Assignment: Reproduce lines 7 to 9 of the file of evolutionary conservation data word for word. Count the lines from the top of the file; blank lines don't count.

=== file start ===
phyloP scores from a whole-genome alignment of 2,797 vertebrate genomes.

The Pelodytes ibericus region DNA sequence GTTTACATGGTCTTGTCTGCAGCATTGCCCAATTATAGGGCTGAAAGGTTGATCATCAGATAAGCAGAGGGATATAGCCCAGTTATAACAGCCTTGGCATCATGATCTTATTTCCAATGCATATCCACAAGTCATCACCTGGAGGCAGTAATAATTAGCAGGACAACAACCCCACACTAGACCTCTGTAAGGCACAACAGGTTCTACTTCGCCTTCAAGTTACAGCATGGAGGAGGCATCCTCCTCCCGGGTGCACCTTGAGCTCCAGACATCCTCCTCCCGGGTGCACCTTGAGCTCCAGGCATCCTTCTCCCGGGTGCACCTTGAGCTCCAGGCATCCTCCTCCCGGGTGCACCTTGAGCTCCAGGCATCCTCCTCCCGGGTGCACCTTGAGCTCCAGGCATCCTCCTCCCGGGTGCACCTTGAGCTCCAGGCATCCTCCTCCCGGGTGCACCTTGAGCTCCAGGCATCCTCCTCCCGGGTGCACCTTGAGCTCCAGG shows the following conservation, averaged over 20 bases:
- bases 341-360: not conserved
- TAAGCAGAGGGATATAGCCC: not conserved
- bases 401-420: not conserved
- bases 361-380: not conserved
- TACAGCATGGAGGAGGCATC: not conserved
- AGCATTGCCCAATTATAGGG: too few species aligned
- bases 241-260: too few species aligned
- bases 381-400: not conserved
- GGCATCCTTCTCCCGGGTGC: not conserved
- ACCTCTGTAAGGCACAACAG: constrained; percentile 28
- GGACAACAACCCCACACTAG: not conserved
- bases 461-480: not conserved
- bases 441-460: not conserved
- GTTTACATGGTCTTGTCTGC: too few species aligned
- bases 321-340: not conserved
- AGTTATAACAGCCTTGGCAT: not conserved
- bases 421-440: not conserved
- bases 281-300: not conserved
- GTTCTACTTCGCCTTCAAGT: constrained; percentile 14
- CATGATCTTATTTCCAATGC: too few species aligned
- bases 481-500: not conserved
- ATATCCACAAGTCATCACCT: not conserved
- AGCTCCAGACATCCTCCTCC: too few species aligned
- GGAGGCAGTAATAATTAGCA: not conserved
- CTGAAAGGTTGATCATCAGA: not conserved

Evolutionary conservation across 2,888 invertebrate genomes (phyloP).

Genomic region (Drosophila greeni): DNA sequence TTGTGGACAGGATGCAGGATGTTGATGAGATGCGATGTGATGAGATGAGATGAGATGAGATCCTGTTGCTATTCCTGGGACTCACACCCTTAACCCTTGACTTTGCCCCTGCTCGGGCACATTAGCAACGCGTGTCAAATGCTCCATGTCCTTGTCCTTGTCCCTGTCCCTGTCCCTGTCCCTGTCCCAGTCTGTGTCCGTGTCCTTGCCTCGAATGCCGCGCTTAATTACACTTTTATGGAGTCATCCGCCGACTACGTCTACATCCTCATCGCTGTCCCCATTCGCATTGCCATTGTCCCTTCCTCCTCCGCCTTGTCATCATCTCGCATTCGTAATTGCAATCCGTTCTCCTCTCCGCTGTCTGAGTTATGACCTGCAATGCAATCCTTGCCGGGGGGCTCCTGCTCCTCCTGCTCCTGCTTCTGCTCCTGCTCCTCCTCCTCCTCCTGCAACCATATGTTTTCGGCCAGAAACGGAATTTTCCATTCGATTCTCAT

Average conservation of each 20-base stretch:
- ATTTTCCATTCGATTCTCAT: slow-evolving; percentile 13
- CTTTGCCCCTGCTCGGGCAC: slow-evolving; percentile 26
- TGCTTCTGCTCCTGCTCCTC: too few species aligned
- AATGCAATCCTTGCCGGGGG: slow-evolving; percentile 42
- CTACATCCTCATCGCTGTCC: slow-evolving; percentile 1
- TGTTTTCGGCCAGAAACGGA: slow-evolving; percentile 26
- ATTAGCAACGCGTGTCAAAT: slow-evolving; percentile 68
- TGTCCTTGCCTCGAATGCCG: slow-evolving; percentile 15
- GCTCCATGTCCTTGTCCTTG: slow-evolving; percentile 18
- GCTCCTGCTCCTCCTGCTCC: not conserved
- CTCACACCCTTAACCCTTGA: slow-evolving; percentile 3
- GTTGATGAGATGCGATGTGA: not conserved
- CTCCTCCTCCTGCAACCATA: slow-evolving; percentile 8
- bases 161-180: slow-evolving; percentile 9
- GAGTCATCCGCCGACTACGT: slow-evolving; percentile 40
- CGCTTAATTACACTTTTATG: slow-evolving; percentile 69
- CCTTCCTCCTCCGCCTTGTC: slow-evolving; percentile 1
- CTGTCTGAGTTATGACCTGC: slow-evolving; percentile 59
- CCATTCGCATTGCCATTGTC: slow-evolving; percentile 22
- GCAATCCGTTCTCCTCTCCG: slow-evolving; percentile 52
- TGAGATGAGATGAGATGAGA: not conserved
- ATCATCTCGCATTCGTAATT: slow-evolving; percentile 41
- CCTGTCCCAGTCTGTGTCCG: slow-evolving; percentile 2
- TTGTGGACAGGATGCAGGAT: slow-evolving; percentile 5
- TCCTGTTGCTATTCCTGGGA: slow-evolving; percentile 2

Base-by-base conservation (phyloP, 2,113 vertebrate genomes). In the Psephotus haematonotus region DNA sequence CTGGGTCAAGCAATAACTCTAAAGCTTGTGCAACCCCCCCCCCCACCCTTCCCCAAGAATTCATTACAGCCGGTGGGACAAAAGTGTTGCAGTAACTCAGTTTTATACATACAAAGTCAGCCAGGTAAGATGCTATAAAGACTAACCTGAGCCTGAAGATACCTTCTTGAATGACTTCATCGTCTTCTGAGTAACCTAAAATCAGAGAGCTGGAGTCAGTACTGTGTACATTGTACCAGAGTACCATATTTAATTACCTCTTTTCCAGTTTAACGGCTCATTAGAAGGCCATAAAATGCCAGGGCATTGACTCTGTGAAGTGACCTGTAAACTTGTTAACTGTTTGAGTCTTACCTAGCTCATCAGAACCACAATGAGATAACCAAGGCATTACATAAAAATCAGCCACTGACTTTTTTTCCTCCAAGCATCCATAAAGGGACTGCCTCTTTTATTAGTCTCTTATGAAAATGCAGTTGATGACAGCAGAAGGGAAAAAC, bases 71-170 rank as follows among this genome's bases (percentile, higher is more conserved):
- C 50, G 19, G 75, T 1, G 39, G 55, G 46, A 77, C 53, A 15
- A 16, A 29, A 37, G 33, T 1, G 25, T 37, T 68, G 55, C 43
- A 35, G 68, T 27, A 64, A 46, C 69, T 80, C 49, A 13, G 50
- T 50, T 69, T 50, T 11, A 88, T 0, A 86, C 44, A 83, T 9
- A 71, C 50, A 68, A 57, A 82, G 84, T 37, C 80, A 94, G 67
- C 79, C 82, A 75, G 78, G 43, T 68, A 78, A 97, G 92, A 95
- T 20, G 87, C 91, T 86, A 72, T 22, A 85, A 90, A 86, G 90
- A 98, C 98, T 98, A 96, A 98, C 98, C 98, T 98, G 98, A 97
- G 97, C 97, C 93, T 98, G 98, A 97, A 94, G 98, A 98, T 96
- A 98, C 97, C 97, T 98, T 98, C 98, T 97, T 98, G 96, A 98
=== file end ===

- TACAGCATGGAGGAGGCATC: not conserved
- AGCATTGCCCAATTATAGGG: too few species aligned
- bases 241-260: too few species aligned